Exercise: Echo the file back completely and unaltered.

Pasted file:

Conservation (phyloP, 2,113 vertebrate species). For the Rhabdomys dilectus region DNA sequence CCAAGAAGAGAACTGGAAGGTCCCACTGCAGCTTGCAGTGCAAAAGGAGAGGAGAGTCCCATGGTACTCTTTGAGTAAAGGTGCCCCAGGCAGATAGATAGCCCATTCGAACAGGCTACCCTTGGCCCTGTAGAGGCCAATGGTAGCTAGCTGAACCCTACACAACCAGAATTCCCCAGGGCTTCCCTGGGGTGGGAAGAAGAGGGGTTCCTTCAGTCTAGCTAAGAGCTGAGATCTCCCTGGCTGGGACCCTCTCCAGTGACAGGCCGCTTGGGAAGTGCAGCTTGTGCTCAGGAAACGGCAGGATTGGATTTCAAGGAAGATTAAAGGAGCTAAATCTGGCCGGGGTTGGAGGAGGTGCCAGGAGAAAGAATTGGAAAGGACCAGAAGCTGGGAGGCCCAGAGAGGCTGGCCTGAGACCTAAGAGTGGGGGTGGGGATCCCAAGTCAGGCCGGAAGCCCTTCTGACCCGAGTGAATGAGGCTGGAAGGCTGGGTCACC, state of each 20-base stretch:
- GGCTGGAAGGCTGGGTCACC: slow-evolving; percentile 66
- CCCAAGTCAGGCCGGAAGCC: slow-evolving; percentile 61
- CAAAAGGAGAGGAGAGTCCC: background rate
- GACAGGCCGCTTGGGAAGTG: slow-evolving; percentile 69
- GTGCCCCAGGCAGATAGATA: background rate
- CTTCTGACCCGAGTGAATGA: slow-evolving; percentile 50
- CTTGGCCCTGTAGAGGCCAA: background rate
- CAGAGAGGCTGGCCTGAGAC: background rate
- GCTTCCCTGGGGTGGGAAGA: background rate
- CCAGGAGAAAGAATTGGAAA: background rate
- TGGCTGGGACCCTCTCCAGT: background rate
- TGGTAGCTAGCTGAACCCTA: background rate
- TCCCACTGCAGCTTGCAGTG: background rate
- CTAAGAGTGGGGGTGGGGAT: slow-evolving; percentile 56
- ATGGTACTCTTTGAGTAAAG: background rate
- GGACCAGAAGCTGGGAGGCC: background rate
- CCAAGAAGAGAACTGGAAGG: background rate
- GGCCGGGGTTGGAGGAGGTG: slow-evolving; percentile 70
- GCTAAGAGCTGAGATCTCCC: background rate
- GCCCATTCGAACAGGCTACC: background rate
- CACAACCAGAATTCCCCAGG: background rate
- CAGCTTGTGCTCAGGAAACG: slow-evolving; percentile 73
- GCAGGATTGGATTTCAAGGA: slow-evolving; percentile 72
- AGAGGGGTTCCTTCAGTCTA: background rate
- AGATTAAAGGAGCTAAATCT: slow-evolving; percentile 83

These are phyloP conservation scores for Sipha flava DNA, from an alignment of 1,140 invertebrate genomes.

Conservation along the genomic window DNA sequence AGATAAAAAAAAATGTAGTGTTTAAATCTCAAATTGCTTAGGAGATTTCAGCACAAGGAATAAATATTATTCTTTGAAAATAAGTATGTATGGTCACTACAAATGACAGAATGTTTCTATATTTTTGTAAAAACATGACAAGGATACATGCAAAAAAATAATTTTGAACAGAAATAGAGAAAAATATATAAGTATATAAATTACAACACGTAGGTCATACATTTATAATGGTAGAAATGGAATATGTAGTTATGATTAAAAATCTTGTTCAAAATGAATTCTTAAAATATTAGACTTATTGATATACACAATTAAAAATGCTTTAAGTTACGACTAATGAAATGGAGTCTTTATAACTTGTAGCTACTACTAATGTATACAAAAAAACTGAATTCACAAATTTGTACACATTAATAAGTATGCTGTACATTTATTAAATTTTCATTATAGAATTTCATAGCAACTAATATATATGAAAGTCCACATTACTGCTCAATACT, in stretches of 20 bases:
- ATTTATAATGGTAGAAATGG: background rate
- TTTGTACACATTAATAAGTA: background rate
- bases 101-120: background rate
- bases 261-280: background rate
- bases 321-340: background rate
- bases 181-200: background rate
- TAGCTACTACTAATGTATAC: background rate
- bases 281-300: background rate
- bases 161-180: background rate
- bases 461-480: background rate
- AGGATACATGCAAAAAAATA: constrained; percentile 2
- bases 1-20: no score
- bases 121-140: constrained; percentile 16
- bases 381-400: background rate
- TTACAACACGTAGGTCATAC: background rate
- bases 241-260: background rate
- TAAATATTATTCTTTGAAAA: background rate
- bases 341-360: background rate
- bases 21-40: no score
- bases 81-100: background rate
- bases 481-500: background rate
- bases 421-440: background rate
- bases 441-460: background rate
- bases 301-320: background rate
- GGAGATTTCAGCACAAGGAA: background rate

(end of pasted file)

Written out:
Conservation (phyloP, 2,113 vertebrate species). For the Rhabdomys dilectus region DNA sequence CCAAGAAGAGAACTGGAAGGTCCCACTGCAGCTTGCAGTGCAAAAGGAGAGGAGAGTCCCATGGTACTCTTTGAGTAAAGGTGCCCCAGGCAGATAGATAGCCCATTCGAACAGGCTACCCTTGGCCCTGTAGAGGCCAATGGTAGCTAGCTGAACCCTACACAACCAGAATTCCCCAGGGCTTCCCTGGGGTGGGAAGAAGAGGGGTTCCTTCAGTCTAGCTAAGAGCTGAGATCTCCCTGGCTGGGACCCTCTCCAGTGACAGGCCGCTTGGGAAGTGCAGCTTGTGCTCAGGAAACGGCAGGATTGGATTTCAAGGAAGATTAAAGGAGCTAAATCTGGCCGGGGTTGGAGGAGGTGCCAGGAGAAAGAATTGGAAAGGACCAGAAGCTGGGAGGCCCAGAGAGGCTGGCCTGAGACCTAAGAGTGGGGGTGGGGATCCCAAGTCAGGCCGGAAGCCCTTCTGACCCGAGTGAATGAGGCTGGAAGGCTGGGTCACC, state of each 20-base stretch:
- GGCTGGAAGGCTGGGTCACC: slow-evolving; percentile 66
- CCCAAGTCAGGCCGGAAGCC: slow-evolving; percentile 61
- CAAAAGGAGAGGAGAGTCCC: background rate
- GACAGGCCGCTTGGGAAGTG: slow-evolving; percentile 69
- GTGCCCCAGGCAGATAGATA: background rate
- CTTCTGACCCGAGTGAATGA: slow-evolving; percentile 50
- CTTGGCCCTGTAGAGGCCAA: background rate
- CAGAGAGGCTGGCCTGAGAC: background rate
- GCTTCCCTGGGGTGGGAAGA: background rate
- CCAGGAGAAAGAATTGGAAA: background rate
- TGGCTGGGACCCTCTCCAGT: background rate
- TGGTAGCTAGCTGAACCCTA: background rate
- TCCCACTGCAGCTTGCAGTG: background rate
- CTAAGAGTGGGGGTGGGGAT: slow-evolving; percentile 56
- ATGGTACTCTTTGAGTAAAG: background rate
- GGACCAGAAGCTGGGAGGCC: background rate
- CCAAGAAGAGAACTGGAAGG: background rate
- GGCCGGGGTTGGAGGAGGTG: slow-evolving; percentile 70
- GCTAAGAGCTGAGATCTCCC: background rate
- GCCCATTCGAACAGGCTACC: background rate
- CACAACCAGAATTCCCCAGG: background rate
- CAGCTTGTGCTCAGGAAACG: slow-evolving; percentile 73
- GCAGGATTGGATTTCAAGGA: slow-evolving; percentile 72
- AGAGGGGTTCCTTCAGTCTA: background rate
- AGATTAAAGGAGCTAAATCT: slow-evolving; percentile 83

These are phyloP conservation scores for Sipha flava DNA, from an alignment of 1,140 invertebrate genomes.

Conservation along the genomic window DNA sequence AGATAAAAAAAAATGTAGTGTTTAAATCTCAAATTGCTTAGGAGATTTCAGCACAAGGAATAAATATTATTCTTTGAAAATAAGTATGTATGGTCACTACAAATGACAGAATGTTTCTATATTTTTGTAAAAACATGACAAGGATACATGCAAAAAAATAATTTTGAACAGAAATAGAGAAAAATATATAAGTATATAAATTACAACACGTAGGTCATACATTTATAATGGTAGAAATGGAATATGTAGTTATGATTAAAAATCTTGTTCAAAATGAATTCTTAAAATATTAGACTTATTGATATACACAATTAAAAATGCTTTAAGTTACGACTAATGAAATGGAGTCTTTATAACTTGTAGCTACTACTAATGTATACAAAAAAACTGAATTCACAAATTTGTACACATTAATAAGTATGCTGTACATTTATTAAATTTTCATTATAGAATTTCATAGCAACTAATATATATGAAAGTCCACATTACTGCTCAATACT, in stretches of 20 bases:
- ATTTATAATGGTAGAAATGG: background rate
- TTTGTACACATTAATAAGTA: background rate
- bases 101-120: background rate
- bases 261-280: background rate
- bases 321-340: background rate
- bases 181-200: background rate
- TAGCTACTACTAATGTATAC: background rate
- bases 281-300: background rate
- bases 161-180: background rate
- bases 461-480: background rate
- AGGATACATGCAAAAAAATA: constrained; percentile 2
- bases 1-20: no score
- bases 121-140: constrained; percentile 16
- bases 381-400: background rate
- TTACAACACGTAGGTCATAC: background rate
- bases 241-260: background rate
- TAAATATTATTCTTTGAAAA: background rate
- bases 341-360: background rate
- bases 21-40: no score
- bases 81-100: background rate
- bases 481-500: background rate
- bases 421-440: background rate
- bases 441-460: background rate
- bases 301-320: background rate
- GGAGATTTCAGCACAAGGAA: background rate